U of Kentucky President Supports Players’ Right to Kneel
University of Kentucky president Eli Capilouto voiced his support Monday for the university’s men’s basketball team and coach, who knelt during the national anthem during a game over the weekend to protest racial injustice and the storming of the U.S. Capitol by supporters of President Trump last week.
The team’s decision to kneel was harshly criticized by fans on social media and by public officials, media reports said. The Louisville Courier-Journal reported that a Kentucky state senator with family members in the military cried as he spoke on the Senate floor about how he was “hurt” by the demonstration and said people “have died to allow young men to … have the opportunity to play sports and speak their mind.” Two Kentucky law enforcement officials were taped burning a Wildcats basketball shirt on Sunday and one said the team “disrespected the American flag,” the Courier-Journal reported.
Capilouto said in a joint statement with Mitch Barnhart, UK’s director of athletics, that they support the players’ and head coach John Calipari’s right to kneel, which they called an act of free speech and expression.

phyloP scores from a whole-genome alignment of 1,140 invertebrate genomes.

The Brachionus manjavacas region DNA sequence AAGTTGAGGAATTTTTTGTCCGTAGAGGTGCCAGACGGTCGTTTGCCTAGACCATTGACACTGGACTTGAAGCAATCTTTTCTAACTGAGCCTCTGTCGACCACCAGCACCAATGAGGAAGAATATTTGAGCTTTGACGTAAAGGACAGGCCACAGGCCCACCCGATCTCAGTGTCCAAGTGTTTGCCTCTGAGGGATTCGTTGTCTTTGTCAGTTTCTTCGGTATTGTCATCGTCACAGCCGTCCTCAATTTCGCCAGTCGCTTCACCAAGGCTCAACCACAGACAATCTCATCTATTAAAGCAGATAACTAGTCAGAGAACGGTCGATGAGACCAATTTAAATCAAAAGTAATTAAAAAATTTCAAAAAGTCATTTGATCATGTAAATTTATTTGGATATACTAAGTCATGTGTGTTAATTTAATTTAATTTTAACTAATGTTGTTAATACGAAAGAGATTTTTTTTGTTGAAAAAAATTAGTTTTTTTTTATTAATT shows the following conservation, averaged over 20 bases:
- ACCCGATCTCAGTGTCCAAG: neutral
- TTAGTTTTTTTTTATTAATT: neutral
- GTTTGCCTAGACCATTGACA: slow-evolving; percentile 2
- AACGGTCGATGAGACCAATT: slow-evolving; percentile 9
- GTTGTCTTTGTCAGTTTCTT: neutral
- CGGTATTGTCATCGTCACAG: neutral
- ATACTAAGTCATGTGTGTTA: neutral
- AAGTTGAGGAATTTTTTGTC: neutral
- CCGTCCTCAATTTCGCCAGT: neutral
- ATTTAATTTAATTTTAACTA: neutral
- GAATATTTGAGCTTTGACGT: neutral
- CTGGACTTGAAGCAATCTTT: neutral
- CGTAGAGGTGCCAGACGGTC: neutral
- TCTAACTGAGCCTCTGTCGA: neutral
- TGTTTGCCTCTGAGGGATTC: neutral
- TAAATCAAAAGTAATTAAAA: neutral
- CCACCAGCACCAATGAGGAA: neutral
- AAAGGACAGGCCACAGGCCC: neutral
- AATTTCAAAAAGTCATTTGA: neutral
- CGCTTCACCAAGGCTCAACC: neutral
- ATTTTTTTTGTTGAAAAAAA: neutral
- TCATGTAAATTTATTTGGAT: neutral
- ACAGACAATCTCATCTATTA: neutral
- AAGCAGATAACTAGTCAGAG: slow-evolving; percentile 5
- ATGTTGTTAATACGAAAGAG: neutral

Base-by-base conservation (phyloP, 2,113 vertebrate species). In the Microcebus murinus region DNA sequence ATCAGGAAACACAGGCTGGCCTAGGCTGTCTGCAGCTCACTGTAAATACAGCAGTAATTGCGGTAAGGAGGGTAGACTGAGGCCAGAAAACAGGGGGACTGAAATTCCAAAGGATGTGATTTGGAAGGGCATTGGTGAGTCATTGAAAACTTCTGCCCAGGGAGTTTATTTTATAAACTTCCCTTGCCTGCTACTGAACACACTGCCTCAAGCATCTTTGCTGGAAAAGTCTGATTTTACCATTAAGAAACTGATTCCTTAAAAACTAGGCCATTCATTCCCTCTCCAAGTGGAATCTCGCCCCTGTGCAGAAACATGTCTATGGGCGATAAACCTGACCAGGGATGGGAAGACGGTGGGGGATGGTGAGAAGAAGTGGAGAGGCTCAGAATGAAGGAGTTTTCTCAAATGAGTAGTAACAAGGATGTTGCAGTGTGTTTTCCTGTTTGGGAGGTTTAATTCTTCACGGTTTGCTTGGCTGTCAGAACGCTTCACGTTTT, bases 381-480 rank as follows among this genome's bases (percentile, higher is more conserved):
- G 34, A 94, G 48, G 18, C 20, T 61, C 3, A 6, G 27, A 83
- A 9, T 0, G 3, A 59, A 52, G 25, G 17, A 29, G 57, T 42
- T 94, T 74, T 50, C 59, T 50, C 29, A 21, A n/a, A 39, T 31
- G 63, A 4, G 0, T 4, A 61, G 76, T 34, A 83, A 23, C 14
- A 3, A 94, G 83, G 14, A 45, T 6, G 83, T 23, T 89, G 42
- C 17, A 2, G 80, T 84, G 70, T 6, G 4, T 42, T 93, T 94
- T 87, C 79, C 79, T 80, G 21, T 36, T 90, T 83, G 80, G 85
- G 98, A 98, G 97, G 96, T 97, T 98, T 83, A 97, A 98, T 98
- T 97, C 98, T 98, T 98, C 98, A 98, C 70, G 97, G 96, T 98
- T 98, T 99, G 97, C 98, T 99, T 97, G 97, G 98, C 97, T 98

“We won’t always agree on every issue. However, we hope to agree about the right of self-expression, which is so fundamental to who we are as an institution of higher learning,” the statement said. “We live in a polarized and deeply divided country. Our hope — and that of our players and our coaches — is to find ways to bridge divides and unify.”
Calipari said on a Monday radio show posted by UK Athletics that his players saw the images of the Capitol riot last week and “wanted to have their voices heard,” asking the coach to kneel with them. The demonstration did not have to do with the military and was not intended to offend anyone, Calipari said. Six Wildcats players even have family connections to the military, he said.
“I held my heart, but I did kneel with them because I support the guys,” Calipari said. “This came from their hearts and it was peaceful. It was peaceful. They did it to bring people together.”